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    In re Greenpoint Tactical Income Fund LLC, Case No. 19-29613 (February 2024) -- Chief Judge G.M. Halfenger
    The court confirmed the debtor's chapter 11 plan in May 2022. In August 2023 the debtor's former managing members moved the court to compel the reorganized debtor to pay amounts the former managing members asserted they were due under the plan. The court granted the motion in part and denied it in part, declaring that the former managing members had administrative claims that are due and owing but denying other requests for relief, including a request to compel the reorganized debtor to make the required payments.


    In re Arrow Express, Inc., Case No. 95-24187 (February 2024) -- Chief Judge G.M. Halfenger
    Unclaimed Funds Recovery Services VII Inc. ("UFRS") filed a petition under 28 U.S.C. §2042 for the release of unclaimed funds, purportedly as the successor claimant to a creditor in this chapter 7 case. The court denied the petition, and UFRS moved for reconsideration. UFRS then filed another petition under §2042, purportedly as the successor claimant to another creditor in the case. The court denied both UFRS's motion for reconsideration and UFRS's second petition for the release of unclaimed funds because UFRS has not appeared by counsel and corporations are not ordinarily permitted to appear in and seek relief from a federal court except by counsel.


    In re Greenpoint Tactical Income Fund LLC, n/k/a Alluvium Fund LLC, Case No. 19-29613 (December 2023) -- Chief Judge G.M. Halfenger
    1. In a single consolidated request for relief, H Informatics LLC filed an application for allowance of administrative expenses under 11 U.S.C. §503(b)(1)(A) and debtor Greenpoint Tactical Income Fund, n/k/a Alluvium Fund LLC ("Fund") moved for approval under Federal Rule of Bankruptcy Procedure 9019 of the Fund's compromise of H Informatics' administrative expense claim. The United States trustee and the U.S. Securities and Exchange Commission objected.
    The court denied the motion to compromise, determining that the existing record did not afford an adequate basis from which the court could determine whether the compromise bore a reasonable relationship to the amount that H Informatics could be allowed under 11 U.S.C. §503(b)(1)(A). With respect to H Informatics' application for allowance of administrative expenses, the court noted that if H Informatics was required to have its employment approved under 11 U.S.C. §327, then it would not be permitted to apply for compensation under 11 U.S.C. §503(b)(1)(A). The court concluded that an evidentiary hearing was required to determine whether H Informatics was a "professional person", thus required to have its employment approved under 11 U.S.C. §327. The court further reasoned that even if H Informatics is not a professional person under §327, the existing record did not allow the court to determine the "actual, necessary costs and expenses of preserving the estate", necessitating an evidentiary hearing to determine the extent to which the court should allow H Informatics' administrative expense claim under 11 U.S.C. §503(b)(1)(A).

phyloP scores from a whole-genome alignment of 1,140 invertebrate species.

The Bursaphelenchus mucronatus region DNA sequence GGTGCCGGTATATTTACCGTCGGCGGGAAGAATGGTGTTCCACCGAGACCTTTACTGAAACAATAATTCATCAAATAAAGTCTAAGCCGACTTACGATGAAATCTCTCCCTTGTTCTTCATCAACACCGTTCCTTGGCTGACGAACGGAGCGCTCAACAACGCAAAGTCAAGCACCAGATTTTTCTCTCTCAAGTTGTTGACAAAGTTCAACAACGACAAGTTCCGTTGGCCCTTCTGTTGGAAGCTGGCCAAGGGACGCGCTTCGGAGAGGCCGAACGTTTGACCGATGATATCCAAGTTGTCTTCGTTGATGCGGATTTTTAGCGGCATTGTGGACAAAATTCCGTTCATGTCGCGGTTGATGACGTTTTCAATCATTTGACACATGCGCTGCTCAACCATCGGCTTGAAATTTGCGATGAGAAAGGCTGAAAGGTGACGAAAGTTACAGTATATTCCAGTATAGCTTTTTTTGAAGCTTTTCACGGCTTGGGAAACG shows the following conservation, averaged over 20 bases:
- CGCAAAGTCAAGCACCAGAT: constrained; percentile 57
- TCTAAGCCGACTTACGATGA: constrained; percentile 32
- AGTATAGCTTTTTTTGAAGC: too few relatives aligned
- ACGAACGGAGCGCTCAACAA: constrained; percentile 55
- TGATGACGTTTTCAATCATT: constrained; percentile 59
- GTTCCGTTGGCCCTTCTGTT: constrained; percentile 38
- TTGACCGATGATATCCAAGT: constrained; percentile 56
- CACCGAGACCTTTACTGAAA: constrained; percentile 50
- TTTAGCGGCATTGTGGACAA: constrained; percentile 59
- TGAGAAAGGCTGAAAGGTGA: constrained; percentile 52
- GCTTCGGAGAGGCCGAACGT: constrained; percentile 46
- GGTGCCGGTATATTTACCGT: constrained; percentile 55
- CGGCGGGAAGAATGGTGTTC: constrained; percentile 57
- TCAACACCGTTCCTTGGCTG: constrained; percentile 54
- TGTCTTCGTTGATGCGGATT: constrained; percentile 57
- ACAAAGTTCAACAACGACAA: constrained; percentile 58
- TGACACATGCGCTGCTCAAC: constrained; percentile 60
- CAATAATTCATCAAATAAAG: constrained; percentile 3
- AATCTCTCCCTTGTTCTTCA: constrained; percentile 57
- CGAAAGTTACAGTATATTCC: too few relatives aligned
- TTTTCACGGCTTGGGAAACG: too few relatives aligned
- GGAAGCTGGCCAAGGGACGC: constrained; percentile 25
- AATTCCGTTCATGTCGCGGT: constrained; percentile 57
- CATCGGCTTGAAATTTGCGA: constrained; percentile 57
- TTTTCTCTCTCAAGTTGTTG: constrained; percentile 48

2. The court denied H Informatics' motion in limine and for summary judgment based on its denial of the motion to compromise.


    In re Higgins, Case No. 23-22024 (December 2023) -- Judge R.M. Blise
    The Court held that Matrix Financial Services Corporation did not have a security interest in property of the bankruptcy estate, and the Court sustained Matrix’s objection to the debtor’s chapter 13 plan and granted its motion for relief from stay. The debtor’s plan proposed to cure and maintain the mortgage on his deceased father’s house. The debtor’s father had died intestate, and his estate was never administered in probate court. The debtor and several siblings were entitled to equal shares of their father’s estate. The court held that a chapter 13 plan can provide for a mortgage under 11 U.S.C. § 1322(b)(5) where the debtor is not personally liable on the debt and is not in contractual privity with the creditor, but only if the underlying collateral is property of the bankruptcy estate. The debtor argued that the debtor’s interest in his parents’ probate estate, which included the house, was sufficient to draw the house into the bankruptcy estate pursuant to the definitions in 11 U.S.C. §§ 101(5) and 102(2). The creditor argued that the debtor’s interest was not in the house itself, but in the probate estate.

    The Court turned to Wisconsin probate law to determine the extent of the debtor’s interest in the house. The Court acknowledged that before the 1971 enactment of the Wisconsin probate code, legal title to a decedent’s real property passed automatically to the heirs, but since the probate code’s enactment a decedent’s interest in all property, including real property, passes to the personal representative of the decedent’s estate. Relying on Shovers v. Shovers, 2006 WI App 108, 718 N.W.2d 130, the Court held that legal title to a decedent’s property remains suspended until the appointment of a personal representative. Therefore, before property is transferred by an appointed personal representative, the heirs have an interest in the probate estate and at most have an equitable interest in the property that is part of the probate estate. The debtor was adamant the house would ultimately pass to him following probate, but such an outcome was not guaranteed. The Court held that Matrix’s security interest did not attach to whatever equitable interest the debtor may have in the house, so the house itself, as opposed to the debtor’s equitable interest, was not part of the bankruptcy estate for purposes of Matrix’s objection to confirmation and motion for relief from stay.


    In re Solis-Ocon, Case No. 19-27917 (December 2023) -- Judge R.M. Blise
    The Court granted the trustee’s motion to vacate a chapter 13 debtor’s discharge pursuant to Fed. R. Civ. P. 60(b)(1). An error by an employee of the chapter 13 trustee caused an unsecured claim to be incorrectly characterized as secured. The debtor paid the trustee an amount that the trustee represented would be sufficient to pay all unsecured claims. Thereafter, the trustee filed a notice of completion of plan payments and the Court entered an order discharging the debtor. The trustee discovered the error less than a month after the discharge order and filed a motion to vacate the discharge pursuant to Fed. R. Civ. P. 60(a). The debtor objected to the motion and the Court held that the discharge order did not contain the type of clerical error or mistake contemplated by Rule 60(a). The trustee then raised 60(b)(1) as a basis for vacating the discharge order, arguing the order was based on a factual mistake. The Court relied on In re Bethe, No. 11-25388-GMH, 2017 WL 3994813 (Bankr. E.D. Wis. Sept. 8, 2017), in holding that a discharge order could be vacated under Rule 60(b)(1) if it resulted from a mistake and if the equities of the case warranted relief. The Court concluded the discharge order was based on a factual mistake because the debtor had not made “all payments under the plan” as required for discharge pursuant to 11 U.S.C. § 1328(a) and that the equities of the case favored granting the trustee’s motion.